Despite not signing a much-needed striker on deadline day, many Sunderland fans are content with the business the club did in the eleventh hour on a notoriously tight budget.
We brought in three new signings - two permanent, one on loan - to flesh out a desperately threadbare Championship squad. Out of Jonny Williams, Marc Wilson, and Callum McManaman, it is McManaman that caught my eye the most.
Sunderland signed the winger for no upfront fee but will pay nominal sums to West Brom based on appearances and performances over the course of McManaman's two year contract. McManaman had another year left on his deal at West Brom but has effectively joined us on a free transfer.
Sunderland fans will be forgiven for not knowing much about our tricky new winger, other than perhaps the time he tried to cut former Mag Massadio Haidara in half with an "industrial" challenge that even Lee Cattermole would have been proud of. This has already endeared him to many Sunderland fans on social media who have gleefully dug out the old videos of the tackle.
McManaman showed a lot of promise when he was first an Everton trainee and then again at Wigan Athletic as a trainee. He broke through into the first team at Wigan at a very young age after impressing the youth team coaches there. In fact, when he made his debut on 24 May 2009, McManaman became the youngest ever player to play for Wigan in the Premier League.
He has spent most of his career to-date at Wigan, but he has also had spells at Blackpool, Sheffield Wednesday, and West Brom. His career highlight so far was arguably the FA Cup Final in 2013 where Wigan Athletic beat Man City 1-0. McManaman was in imperious form that day and was awarded the man-of-the-match award for the way in which he constantly terrorised the Man City defence.
McManaman's style of play is direct. He will look to get on the front foot and get round his man at every opportunity. One of his redeeming features is that if he fails the first two times to get round a full-back he won't stop trying to make something happen - he'll just be more determined to get past his man the third time and create a chance for his team-mates. He also works hard for the team which will be essential if he hopes to play in a wide midfield role in Grayson’s preferred 4-4-2 formation. As he told safc.com in his welcome interview, he:
...loves getting at players, beating a man, getting stuck in, getting fans off their seats.
It was his performances for Wigan between 2012 and 2015 that convinced West Brom to pay £4.75M for his services. Tony Pulis was impressed by the way that McManaman balanced industry with technique and direct wing-play.
But his move to West Brom didn’t work out for either party. He fell down the pecking order at the Hawthorns and only managed to make twenty appearances during his two seasons at the club. McManaman was sent out on loan at Sheffield Wednesday for the second half of last season, but he wasn’t able to build up match fitness as ten of his twelve appearances for the Owls came from the bench.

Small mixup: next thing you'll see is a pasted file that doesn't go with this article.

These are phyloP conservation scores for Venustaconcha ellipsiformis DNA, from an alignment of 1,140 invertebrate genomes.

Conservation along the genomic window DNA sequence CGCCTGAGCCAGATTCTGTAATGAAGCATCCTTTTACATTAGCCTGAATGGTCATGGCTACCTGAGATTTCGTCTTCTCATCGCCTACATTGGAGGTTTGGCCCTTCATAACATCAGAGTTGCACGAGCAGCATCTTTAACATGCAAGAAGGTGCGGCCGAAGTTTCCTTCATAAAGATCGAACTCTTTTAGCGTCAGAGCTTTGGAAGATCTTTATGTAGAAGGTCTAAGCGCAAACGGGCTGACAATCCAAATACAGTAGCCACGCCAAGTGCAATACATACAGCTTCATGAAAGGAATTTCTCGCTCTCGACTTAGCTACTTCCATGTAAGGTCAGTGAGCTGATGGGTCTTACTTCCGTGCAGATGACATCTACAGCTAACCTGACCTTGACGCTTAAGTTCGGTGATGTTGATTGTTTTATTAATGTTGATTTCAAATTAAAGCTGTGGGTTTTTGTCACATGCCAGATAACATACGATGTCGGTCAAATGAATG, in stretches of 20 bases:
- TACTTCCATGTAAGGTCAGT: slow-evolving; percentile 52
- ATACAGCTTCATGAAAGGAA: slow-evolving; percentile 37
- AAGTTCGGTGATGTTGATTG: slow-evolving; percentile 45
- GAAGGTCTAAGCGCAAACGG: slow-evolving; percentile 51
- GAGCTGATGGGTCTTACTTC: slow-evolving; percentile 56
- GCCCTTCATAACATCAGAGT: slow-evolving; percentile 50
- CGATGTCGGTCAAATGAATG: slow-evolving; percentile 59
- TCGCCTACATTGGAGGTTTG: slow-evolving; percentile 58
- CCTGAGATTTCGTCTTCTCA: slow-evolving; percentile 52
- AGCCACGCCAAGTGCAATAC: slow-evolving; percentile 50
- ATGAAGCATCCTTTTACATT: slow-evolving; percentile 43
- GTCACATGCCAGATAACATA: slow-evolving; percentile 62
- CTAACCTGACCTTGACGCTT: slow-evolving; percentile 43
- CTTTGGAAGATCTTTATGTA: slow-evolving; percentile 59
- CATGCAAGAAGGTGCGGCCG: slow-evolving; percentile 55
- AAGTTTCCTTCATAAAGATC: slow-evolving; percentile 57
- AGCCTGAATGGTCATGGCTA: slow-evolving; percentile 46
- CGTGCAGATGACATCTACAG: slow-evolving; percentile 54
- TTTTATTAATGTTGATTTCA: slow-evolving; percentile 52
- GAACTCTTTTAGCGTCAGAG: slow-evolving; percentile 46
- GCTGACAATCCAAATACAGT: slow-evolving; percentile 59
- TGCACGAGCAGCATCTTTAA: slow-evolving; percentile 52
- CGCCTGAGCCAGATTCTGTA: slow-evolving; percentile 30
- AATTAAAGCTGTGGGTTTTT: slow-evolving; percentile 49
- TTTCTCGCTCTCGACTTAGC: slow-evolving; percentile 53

McManaman has been frustrated with his lack of opportunities in recent seasons and, in his words, has “found it hard not playing, not being involved”. At Sunderland he has the chance to join a team desperately crying out for creative midfielders and he will be given every opportunity to justify a starting position.
Perhaps the person who will be happiest that McManaman has joined the Lads will be Aiden McGeady. Before McManaman signed, the burden of creating all the team's chances fell on our Irish winger.
The onus was on McGeady to make magic happen and this was already making our team look one dimensional in attack. However, now that McManaman has signed, they can share the burden of creativity and can work in tandem to produce opportunities for our forwards to (hopefully) put away. With McGeady comfortable playing on either flank, he could line up on the right of a four man midfield and McManaman could offer similar pace and trickery from the left.
It is for this reason that I think McManaman is our best deadline day signing. With so much pressure on McGeady to be our wide playmaker, we were at serious risk of becoming stale and easy for opposition teams to work out.
McMananan offers something new and exciting in attack. He might not be match fit or sharp enough to start games straight away but he will also give us a great option from the bench – something we’ve been missing in recent games as Grayson has lamented the fact we haven’t had substitutes who can change the course of the game.
But the man himself has his sights set on a starting position:
It’s been hard the last year or so not playing. I’m just looking to get playing again and enjoying it.
I want to be playing every week, get myself going and get back to where I was. I’ve not been able to do that.
If he can recreate some of the form that convinced Tony Pulis to make him his first signing at the Hawthorns then he will have no problem forcing his way into our starting eleven and potentially becoming a fan favourite by the end of the season. We might just have saved our best bargain buy for last.